We just established the amount of drugs coming across hasn't dropped. We just established that the potential for violence against law enforcement is huge.

GRAVES: But we've taken away the massive risks to the urban areas of Nogales and Douglas, places like that. It has been dumped off into the backcountry, so we're still getting the environmental damage, but we aren't having the public threat we used to have.

Now we have backcountry folks with shotguns by their doors to guard against home invasions. Dever says the Cochise County backcountry has never been more dangerous.

GRAVES: But everyone out in those areas knows you don't go out and confront the scouts and smugglers and tell them to get off your land.

People minding their business get their homes broken into by mules. Rob Krentz was checking waters on his own land, and he knew the rules you're talking about.

GRAVES: Like Dan says, that was probably wrong place, wrong time.

So is the border secure or not?

WIRTH: Look, what do you mean by secure? Is our border like Israel's? We don't have that kind of society. We don't have a wall built around our country. Even if we did, they'd still get through. You can't make it secure because of the geography of the border.

Keith, is the border secure?

GRAVES: No, it's not secure. I've told Border Patrol, and they don't disagree: If you know the border, you can bring across anyone you want to and not get caught. If you're not worried about time or ethics, and you'll do whatever it takes, you'll make it.

WIRTH: The big impact now is on the (Tohono O'odham) Nation. In the '90s, the Coronado was much more prominent. After we had infrastructure and fencing put in on the Coronado, it shifted over to Organ Pipe. There's a tremendous amount of drugs moving through there. They use the Ajo Mountains between the T.O. Nation and Organ Pipe. They go back and forth over that ridgetop. But the smugglers have really infiltrated the T.O. Nation. They only have vehicle barriers out there, not pedestrian fences, by their own choice, and they don't have the technology that exists on both sides of them. That leaves them open as a funnel to move drugs straight up to Phoenix.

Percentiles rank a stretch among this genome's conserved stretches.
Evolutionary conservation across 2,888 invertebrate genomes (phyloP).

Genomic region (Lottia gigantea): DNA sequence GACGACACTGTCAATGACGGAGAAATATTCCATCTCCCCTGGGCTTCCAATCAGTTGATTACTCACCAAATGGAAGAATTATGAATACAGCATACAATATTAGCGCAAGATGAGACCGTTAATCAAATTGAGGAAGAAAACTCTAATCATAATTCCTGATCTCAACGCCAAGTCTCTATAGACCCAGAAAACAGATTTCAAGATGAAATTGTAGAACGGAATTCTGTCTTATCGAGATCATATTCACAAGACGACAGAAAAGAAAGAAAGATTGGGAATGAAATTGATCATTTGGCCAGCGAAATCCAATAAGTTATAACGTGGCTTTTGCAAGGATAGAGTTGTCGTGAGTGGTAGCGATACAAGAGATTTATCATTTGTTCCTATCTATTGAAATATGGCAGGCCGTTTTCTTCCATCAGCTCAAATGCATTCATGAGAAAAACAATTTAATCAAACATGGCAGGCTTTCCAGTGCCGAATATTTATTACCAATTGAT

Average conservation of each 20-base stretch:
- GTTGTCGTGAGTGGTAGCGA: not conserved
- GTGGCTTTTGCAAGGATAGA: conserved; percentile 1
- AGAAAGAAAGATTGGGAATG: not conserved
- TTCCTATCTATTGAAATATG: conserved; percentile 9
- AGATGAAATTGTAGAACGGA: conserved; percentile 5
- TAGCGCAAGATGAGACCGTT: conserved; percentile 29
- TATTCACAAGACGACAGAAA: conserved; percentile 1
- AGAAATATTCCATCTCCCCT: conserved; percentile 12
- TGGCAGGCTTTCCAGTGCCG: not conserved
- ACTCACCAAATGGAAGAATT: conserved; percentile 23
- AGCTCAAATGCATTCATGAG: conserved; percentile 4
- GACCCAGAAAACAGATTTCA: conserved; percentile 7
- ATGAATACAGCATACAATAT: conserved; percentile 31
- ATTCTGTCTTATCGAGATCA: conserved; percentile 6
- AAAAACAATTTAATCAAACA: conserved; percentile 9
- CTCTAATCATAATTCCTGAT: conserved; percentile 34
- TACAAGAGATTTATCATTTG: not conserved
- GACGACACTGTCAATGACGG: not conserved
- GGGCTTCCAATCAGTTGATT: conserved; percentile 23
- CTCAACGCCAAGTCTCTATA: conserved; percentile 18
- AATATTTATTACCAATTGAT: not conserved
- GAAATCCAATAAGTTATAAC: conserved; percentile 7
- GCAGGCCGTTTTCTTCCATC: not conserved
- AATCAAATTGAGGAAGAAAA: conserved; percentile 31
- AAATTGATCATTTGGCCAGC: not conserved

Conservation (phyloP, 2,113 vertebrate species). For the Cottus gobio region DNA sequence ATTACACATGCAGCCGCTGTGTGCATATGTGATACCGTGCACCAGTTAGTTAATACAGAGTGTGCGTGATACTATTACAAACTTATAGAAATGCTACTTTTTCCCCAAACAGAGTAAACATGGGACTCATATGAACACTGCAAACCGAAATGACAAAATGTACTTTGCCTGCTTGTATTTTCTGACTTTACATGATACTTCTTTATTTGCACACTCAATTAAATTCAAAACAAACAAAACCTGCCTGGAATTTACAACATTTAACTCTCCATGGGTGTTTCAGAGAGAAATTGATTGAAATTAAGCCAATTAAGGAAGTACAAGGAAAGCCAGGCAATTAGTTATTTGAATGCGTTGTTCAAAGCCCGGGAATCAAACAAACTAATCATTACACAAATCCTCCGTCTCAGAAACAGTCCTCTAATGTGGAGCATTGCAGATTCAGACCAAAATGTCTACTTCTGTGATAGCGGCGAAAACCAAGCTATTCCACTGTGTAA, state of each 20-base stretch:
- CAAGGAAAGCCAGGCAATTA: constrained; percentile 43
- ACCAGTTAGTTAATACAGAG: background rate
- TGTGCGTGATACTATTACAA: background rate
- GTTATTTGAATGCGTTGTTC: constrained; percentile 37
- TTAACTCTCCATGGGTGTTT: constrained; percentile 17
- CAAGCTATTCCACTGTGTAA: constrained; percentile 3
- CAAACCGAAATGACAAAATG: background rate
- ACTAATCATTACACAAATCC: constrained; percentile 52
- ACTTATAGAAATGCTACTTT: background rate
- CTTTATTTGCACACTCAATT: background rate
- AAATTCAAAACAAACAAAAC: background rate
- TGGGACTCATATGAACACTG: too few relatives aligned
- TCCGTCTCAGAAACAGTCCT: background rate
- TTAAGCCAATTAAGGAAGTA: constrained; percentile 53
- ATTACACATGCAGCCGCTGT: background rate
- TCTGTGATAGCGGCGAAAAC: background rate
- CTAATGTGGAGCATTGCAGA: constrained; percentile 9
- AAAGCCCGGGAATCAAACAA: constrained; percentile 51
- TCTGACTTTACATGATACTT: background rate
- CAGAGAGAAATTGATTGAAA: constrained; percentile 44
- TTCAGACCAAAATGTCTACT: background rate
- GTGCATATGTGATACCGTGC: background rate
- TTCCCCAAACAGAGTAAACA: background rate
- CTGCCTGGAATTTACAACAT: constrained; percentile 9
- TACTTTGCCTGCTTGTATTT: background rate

In 2009, O'odham Chairman Ned Norris testified that 30 percent of the drug prosecutions out there are of tribal members.

GRAVES: With so many people living in the middle of nowhere, when they get pressure from smugglers, all they can do is say OK. I've been told cartel people go up to people on the reservation and say, "We know where your kid gets the school bus in the morning. Can you help us out?"

Is the drug war a failure?

GRAVES: It has benefits, because there are people now who won't risk getting caught up in it. People who have backed off and said, "I used to do this, but I won't anymore."

WIRTH: It's a tremendous waste of the country's resources. We've spent billions fighting that stuff and haven't made a dent. And the violence escalates. This is unusual for somebody in law enforcement to say, but we're never going to win the drug war. We need other approaches.

What other approaches?

WIRTH: Legalization is one. The biggest problem is the violence associated with the marijuana trade—tremendous violence on both sides of the border. It's ruining Mexico, utterly destroying the culture and the country. Something has to change. The worst component is the cartels make billions, and their primary tool is violence. You need to take that out of the equation.

What's the answer?

WIRTH: Diminish demand by education and treatment. Will we ever be able to diminish it altogether? Never. Humans have always wanted alcohol and drugs.

Keith, is the drug war a failure?

GRAVES: Yes, because of our appetite for drugs. They'll always find a way around us.

WIRTH: Are our social values more important than the safety of our citizens and having a stable government to our south? That's something that needs to be more seriously and openly discussed, instead of immediately saying that our social values say we're against drugs, so we're going to fight it. Nixon began the war on drugs, and nothing has changed with our country's consumption. Where there is a demand, there will always be a supply.

Note: In the original version of this story, a photo of vehicle tracks in the Cabeza Prieta National Wildlife Refuge was mistakenly credited to Banks due to a production department error. The caption accompanying it should have said that although drug smugglers cause vehicle erosion in the Cabeza, the majority is caused by Border Patrol, according to a Cabeza Prieta report.

Additionally, due to an error by the writer, the caption for a photo of drug-smugglers said it was taken by a hidden camera in the San Bernardino Wildlife Refuge near Douglas. Actually, the picture was taken by an employee of the U.S. Fish and Wildlife Service about 4 1/2 miles north of the border, and 8 miles from the refuge. The smugglers had been apprehended and were being led away.

We apologize for the mistakes.